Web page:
To activation LU 0 API tracing, you must configure the LU for API tracing prior to activating the LU. Activate LU 0 server tracing at startup using the lu0 command or after startup using the lu0sndmsg command.

The traces produced by this command are captured by snagetpd.

3f. Extended Tracing

Typically, the settings provided above are sufficient for most problems. However, sometimes you require vastly larger settings in the following situations:
  • if you cannot predict when the problem will occur
  • if you can not quickly detect the problem when it occurs
  • if you have a very large volume of data flowing over a very short period of time.

In these cases, you may need to increase the size limits of the trace files. For basic line tracing, use the trace_file_size parameter of the set_trace_file command to set size limits. For up-level API tracing, set the SNATRACESIZE environment variable. For TN3270 server and TN redirector tracing, use the trace_file_size parameter of the set_trace_file command to set size limits. All of these sizes are in bytes.

If you need to increase the size limits of the trace files, be sure to consider the limitations of your filesystems. The basic line trace and TN3270 server and redirector trace each generate two files of the specified size in "/var/sna". Up-level API tracing generates its files in the location specified by the SNATRC environment variable. The snagetpd process copies all data to a temporary directory in /tmp and the runs tar on it before running compress on the tar file; this implies that you will need enough space in /tmp to contain about 2.5 times the total sum of all tracing you have active.

3g. Additional Tracing

The following trace options are available, but are rarely used or needed by CS/AIX support:
    1. GDLC
    2. iptrace
    3. external

3g.i GDLC

GDLC tracing shows the traffic going across the AIX DLC. This trace is really an AIX trace that uses the AIX trace facility, but CS/AIX provides an easier interface to use to capture just what is relevant to SNA traffic. The main things a GDLC trace will show that the regular SNA line trace will not all deal with activity on the link layer: frame sequence numbers, receiver ready (RR) frames, poll and response frames, etc. This is very seldom needed, unless link-level problems are suspected.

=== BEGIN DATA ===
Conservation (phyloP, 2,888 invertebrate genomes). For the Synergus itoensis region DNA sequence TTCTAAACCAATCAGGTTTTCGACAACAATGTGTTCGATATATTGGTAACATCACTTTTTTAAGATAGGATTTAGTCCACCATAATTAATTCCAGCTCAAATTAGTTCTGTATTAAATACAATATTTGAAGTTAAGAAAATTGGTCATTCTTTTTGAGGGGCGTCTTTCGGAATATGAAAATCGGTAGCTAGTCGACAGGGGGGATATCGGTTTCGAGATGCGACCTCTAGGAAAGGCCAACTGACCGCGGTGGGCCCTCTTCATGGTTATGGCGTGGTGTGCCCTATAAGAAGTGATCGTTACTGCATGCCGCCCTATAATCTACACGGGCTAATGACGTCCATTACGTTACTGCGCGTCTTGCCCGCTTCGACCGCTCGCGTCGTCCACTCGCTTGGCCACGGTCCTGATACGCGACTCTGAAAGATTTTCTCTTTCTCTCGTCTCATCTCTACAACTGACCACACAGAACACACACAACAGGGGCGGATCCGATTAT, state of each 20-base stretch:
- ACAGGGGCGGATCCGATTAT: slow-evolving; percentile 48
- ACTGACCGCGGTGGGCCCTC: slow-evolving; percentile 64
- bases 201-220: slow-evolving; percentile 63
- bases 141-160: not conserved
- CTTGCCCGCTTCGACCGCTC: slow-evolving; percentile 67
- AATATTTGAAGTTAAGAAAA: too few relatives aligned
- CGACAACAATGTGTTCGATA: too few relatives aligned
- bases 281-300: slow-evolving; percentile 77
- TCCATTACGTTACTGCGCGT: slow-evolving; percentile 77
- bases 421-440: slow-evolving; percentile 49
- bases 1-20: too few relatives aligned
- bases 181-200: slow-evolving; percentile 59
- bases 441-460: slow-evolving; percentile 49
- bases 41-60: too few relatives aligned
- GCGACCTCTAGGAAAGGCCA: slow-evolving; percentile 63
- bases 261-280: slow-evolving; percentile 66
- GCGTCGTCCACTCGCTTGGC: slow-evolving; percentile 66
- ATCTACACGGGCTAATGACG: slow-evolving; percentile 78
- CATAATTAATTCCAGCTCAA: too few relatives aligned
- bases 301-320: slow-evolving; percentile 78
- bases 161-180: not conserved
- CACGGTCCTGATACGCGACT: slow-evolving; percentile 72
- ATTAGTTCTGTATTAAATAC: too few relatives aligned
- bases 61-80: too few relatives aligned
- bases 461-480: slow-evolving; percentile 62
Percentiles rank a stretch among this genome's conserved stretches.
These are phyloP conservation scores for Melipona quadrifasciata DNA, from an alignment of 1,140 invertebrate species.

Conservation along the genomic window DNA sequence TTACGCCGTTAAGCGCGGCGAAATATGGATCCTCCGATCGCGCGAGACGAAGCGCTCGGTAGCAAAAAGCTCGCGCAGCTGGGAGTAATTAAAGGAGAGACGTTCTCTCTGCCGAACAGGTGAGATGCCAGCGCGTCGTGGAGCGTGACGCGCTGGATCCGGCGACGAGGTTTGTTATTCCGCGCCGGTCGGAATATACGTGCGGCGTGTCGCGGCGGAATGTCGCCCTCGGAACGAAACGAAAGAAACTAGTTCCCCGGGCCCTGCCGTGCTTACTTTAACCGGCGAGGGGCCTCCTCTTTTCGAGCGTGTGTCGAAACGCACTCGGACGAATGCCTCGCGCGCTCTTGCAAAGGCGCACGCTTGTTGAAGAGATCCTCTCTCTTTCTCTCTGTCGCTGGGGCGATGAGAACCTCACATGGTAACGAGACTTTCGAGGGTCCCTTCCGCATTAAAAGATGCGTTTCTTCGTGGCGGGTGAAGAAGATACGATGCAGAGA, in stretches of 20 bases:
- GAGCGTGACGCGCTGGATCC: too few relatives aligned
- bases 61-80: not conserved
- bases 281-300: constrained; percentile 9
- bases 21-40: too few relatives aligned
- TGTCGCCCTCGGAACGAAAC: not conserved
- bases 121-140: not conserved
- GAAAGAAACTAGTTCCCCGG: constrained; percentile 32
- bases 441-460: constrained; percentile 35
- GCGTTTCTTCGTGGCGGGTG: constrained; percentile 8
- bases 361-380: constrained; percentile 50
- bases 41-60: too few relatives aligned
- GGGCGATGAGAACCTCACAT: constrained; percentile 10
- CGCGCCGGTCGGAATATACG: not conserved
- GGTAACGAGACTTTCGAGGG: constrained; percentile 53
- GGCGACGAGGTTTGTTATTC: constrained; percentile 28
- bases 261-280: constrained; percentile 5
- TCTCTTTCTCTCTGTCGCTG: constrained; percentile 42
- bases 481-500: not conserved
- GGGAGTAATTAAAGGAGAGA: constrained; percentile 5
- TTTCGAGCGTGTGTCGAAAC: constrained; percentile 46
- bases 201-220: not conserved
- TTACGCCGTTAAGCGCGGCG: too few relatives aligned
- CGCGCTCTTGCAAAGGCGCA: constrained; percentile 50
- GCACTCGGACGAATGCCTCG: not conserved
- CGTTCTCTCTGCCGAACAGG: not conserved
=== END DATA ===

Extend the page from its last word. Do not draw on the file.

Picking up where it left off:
GDLC tracing requires the bos.sysmgt.trace fileset from the AIX install media and one of the following:
    • CS/AIX 5.0.4.2 and one of:
      • efix for APAR IY10752
      • reboot immediately after finished tracing
    • CS/AIX 5.0.4.3 or higher
    • CS/AIX 6.0.0.0 or higher

To activate GDLC tracing, issue the following command:
    snaadmin add_gdlc_trace, port_name=xxxxx

When activating the trace, a port name must be specified. The port name is for the PORT defined within the SNA configuration.

WARNING: The command does not check that the specified port name is valid. This is intended as a feature. The trace code allows you to issue an "add_gdlc_trace" for a port which does not exist, since you could, at some later stage, define the port and want to activate it with trace enabled. A side effect of this is that if you incorrectly type a port name, you will not get any error. In particular, be careful with upper and lower case!

To deactivate GDLC tracing, issue the following command:
    snaadmin remove_gdlc_trace [, port_name=xxxxx]

When deactivating the trace, a port name is optional. If a port name is not specified, all GDLC tracing is deactivated on all ports. Again, the command does not check that the specified port is valid. If a port is specified, tracing will be stopped only on the specified port; all other ports with active traces will be unaffected.

Space requirements for this trace are minimal (1.5 MB). This limit cannot be changed. This trace should be stopped quickly once the problem occurs, or critical data may be lost as new data is recorded.

The traces produced by this command are not captured by snagetpd.

3g.ii iptrace

The AIX iptrace may be useful when dealing with IP-related issues that may be affecting EE (Enterprise Extender), TN3270 server, TN redirector, or Anynet. This trace is very rarely needed.